• Anonymous

          Con: Strangers will try showing you videos about crap you don’t care about, then get offended if you’d rather not pretend to be interested.

          (Just imagine the guy who gets on the southbound train from St George in the morning, who rants about the education system conspiring to keep aliens a secret: Now he can shove a YouTube video in your face.)

          • Stephanie DePetrillo

            Pro: Strangers will show you videos or information you had no idea existed that you find interesting.

          • Anonymous

            Con: Strangers will show you videos or information you had no idea existed that you don’t find interesting. (…and which is more likely?)

          • Anonymous

            Phone/internet service isn’t going to change transit into convivial video swap-meets any more than it has other public spaces.

      • Randy McDonald

        They don’t do that already with pre-recorded media?

        • Stephanie DePetrillo

          That’s true, I’m using the example of the Baumgartner jump because I was actually streaming it in a restaurant, and strangers came over to sneak a peek. Maybe I’m romanticizing just a tiny bit because I’d really like to see our public spaces (especially those in the subway system where people are so close to each other) become a little more social.

  • Paul Kishimoto

    Most obvious ‘pro’: one fewer excuse for people to continue travelling in cars.

    Why peer into the gift horse’s mouth when the most common response to, “Take transit!” is, “Improve the experience!” ?

  • Anonymous

    You can already get service alerts on a smartphone (as e-mail), you’ll just get them sooner.

    You can (unfortunately) use other things to set off bombs; cellphones don’t need cell service to do so.

  • Ratazana

    Slightly off topic but are we selling ourselves short w/ $25M over 20 years? HK model: selling a yearly license to each wireless operator for the rights to use the subway tunnels and stations for their network. Operators have to build their own network. It’s reported that the HK wireless operators each pays about $3M US annually for the license. Let’s imagine we only get $1M from each operator and let’s say only 3 sign up (Bell, Telus, Rogers). That’s $3M a year (with possible rate increase in future years) vs $25M/20years=$1.25M/year!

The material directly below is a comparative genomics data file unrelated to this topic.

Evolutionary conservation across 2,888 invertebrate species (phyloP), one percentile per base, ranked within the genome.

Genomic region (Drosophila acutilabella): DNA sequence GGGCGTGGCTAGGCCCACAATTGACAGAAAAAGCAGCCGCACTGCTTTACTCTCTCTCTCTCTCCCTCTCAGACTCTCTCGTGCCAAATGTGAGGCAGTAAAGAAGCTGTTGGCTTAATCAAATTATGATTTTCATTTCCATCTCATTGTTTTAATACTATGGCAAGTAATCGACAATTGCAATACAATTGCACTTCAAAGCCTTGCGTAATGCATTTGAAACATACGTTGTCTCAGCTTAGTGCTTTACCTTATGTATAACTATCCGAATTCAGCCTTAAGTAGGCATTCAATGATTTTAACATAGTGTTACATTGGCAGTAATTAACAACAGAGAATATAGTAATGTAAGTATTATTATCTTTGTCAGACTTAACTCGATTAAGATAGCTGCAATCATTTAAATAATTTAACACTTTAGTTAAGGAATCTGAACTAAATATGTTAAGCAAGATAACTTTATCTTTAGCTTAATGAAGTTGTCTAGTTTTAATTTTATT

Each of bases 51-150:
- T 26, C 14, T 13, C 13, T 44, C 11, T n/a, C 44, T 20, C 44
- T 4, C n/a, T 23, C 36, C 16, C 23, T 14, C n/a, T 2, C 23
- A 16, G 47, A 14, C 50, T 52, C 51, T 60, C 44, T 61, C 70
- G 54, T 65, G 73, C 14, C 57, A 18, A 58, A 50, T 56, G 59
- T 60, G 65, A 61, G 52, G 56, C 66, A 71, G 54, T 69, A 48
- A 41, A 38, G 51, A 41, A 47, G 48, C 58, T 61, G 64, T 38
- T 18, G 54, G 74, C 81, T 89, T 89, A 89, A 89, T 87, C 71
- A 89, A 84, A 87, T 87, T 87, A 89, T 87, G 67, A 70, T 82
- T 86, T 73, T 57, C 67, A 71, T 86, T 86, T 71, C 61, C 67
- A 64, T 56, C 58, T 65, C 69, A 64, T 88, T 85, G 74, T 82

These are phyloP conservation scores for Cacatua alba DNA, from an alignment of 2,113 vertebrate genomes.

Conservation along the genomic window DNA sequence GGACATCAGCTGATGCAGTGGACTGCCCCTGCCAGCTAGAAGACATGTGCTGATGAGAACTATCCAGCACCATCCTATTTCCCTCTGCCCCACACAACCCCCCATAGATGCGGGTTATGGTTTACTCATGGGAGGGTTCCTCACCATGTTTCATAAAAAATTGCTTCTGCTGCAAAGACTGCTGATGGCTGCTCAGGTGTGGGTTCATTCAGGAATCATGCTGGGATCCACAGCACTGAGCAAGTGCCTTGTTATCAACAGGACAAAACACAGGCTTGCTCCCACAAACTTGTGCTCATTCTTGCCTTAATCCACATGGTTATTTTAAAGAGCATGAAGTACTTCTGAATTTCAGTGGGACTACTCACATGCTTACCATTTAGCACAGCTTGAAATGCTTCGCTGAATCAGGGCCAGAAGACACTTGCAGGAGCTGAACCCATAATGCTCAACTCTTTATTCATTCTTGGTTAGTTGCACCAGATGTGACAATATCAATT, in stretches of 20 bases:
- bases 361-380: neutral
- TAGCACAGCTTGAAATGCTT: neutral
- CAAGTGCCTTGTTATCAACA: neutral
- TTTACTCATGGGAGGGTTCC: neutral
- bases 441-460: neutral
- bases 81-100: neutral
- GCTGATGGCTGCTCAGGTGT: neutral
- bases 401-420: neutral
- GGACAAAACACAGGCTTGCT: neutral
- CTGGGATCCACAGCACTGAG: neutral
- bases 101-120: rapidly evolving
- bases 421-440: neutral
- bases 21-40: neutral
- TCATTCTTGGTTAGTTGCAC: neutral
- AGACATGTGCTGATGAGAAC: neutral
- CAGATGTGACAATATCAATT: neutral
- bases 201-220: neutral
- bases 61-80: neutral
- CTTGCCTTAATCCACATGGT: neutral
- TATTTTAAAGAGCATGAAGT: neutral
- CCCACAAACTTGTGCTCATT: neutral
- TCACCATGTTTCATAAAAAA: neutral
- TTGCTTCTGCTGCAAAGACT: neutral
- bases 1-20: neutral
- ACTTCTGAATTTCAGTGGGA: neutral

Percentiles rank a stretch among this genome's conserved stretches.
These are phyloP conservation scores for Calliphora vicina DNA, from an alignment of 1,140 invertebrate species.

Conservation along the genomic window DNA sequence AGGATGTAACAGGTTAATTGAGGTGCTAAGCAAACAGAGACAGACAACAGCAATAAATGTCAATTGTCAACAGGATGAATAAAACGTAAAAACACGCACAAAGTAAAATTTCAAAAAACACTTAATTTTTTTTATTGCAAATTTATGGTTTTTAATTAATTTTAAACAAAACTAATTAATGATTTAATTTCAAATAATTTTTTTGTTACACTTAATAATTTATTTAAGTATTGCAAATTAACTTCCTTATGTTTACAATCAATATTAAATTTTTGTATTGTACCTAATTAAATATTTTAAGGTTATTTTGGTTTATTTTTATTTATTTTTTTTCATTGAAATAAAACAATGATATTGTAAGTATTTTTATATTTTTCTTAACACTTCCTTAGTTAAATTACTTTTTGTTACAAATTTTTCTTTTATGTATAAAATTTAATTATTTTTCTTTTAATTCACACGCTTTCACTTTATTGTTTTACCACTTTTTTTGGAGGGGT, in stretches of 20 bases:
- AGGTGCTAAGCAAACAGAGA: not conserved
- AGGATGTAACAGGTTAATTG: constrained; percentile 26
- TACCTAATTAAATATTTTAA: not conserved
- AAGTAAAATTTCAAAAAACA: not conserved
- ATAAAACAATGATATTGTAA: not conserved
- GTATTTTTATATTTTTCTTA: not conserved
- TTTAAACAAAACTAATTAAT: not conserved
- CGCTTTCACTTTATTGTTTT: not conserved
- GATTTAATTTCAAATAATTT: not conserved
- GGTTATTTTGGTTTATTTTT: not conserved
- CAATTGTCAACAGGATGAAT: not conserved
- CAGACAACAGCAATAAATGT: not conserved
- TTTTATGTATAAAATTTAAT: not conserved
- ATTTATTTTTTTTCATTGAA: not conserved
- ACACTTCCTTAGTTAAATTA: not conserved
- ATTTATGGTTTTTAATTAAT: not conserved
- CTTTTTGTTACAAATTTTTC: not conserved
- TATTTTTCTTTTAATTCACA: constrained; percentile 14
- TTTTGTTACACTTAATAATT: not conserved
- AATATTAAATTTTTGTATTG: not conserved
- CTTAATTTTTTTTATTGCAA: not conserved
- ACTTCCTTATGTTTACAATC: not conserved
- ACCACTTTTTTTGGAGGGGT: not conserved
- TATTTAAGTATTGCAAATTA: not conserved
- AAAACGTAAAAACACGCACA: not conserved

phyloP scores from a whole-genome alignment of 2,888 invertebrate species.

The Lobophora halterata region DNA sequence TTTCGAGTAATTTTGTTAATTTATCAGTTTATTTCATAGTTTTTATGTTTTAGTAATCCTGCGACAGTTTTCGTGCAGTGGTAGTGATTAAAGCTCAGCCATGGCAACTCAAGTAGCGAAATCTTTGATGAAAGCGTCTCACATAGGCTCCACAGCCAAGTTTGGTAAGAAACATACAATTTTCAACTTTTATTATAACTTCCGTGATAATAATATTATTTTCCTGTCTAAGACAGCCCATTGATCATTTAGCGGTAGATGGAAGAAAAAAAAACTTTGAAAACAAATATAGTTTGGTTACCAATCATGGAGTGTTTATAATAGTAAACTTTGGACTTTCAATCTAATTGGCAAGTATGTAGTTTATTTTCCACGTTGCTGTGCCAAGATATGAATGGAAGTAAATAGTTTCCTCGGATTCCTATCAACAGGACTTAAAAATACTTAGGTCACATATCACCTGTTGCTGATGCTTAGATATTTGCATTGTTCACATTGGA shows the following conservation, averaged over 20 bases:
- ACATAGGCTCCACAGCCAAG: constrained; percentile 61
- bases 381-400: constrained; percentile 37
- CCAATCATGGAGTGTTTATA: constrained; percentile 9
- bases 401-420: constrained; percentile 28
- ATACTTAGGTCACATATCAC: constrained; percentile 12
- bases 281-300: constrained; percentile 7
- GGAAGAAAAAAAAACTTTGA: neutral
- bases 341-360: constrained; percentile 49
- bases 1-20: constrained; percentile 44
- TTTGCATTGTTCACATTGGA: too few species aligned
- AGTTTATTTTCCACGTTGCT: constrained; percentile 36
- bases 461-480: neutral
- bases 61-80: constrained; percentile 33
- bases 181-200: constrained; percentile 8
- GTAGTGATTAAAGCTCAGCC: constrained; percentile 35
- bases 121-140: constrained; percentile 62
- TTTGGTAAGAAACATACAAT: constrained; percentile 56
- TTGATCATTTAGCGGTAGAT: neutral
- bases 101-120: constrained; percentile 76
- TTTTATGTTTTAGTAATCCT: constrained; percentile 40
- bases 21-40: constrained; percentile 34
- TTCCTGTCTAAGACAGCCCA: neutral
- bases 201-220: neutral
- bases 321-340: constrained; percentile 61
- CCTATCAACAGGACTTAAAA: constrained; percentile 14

• Anonymous

    I just updated the post with a few new pros and cons. I’ll keep adding more as they come in, so don’t hold back if you’ve got a good one.

    If yours wasn’t included in this batch, it’s because it was already covered.

  • Adamn Man Handla

    I can already see the large amount of idiots texting and walking then literally walking into the train tracks. It’s happened before..

  • Bruce Gavin Ward

    pro: big upSwing in evolutionary culling, eliminating the zombie walkers.
    les platform trafic, less congestion; oh yes, less revenue…..

  • Bruce Gavin Ward

    con; how can Bell, Rogers, and Telus figure out a way to charge for subterranean data, in order to recoup their costs? [poor babies]

  • Walter Lis

    Ohmygawd!! No more excuses for not taking public transit for Rob Ford (well, one at least). The no reception for his cell phone on the subway excuse will be gone.

  • Anonymous

    Loud-talkers shouting at their phones held a foot in front of their jowls. Oh, delight.

  • OgtheDim

    I’d like to point out that this service only requires that 60% of current cell phone users in Canada have access.

    In other words:

    If you are not on Telus, Bell or Rogers, the TTC doesn’t care about your safety.

  • MostlyCivil

    Con: Creepy bastards watching porn as they sit a little too close. How has nobody thought of this?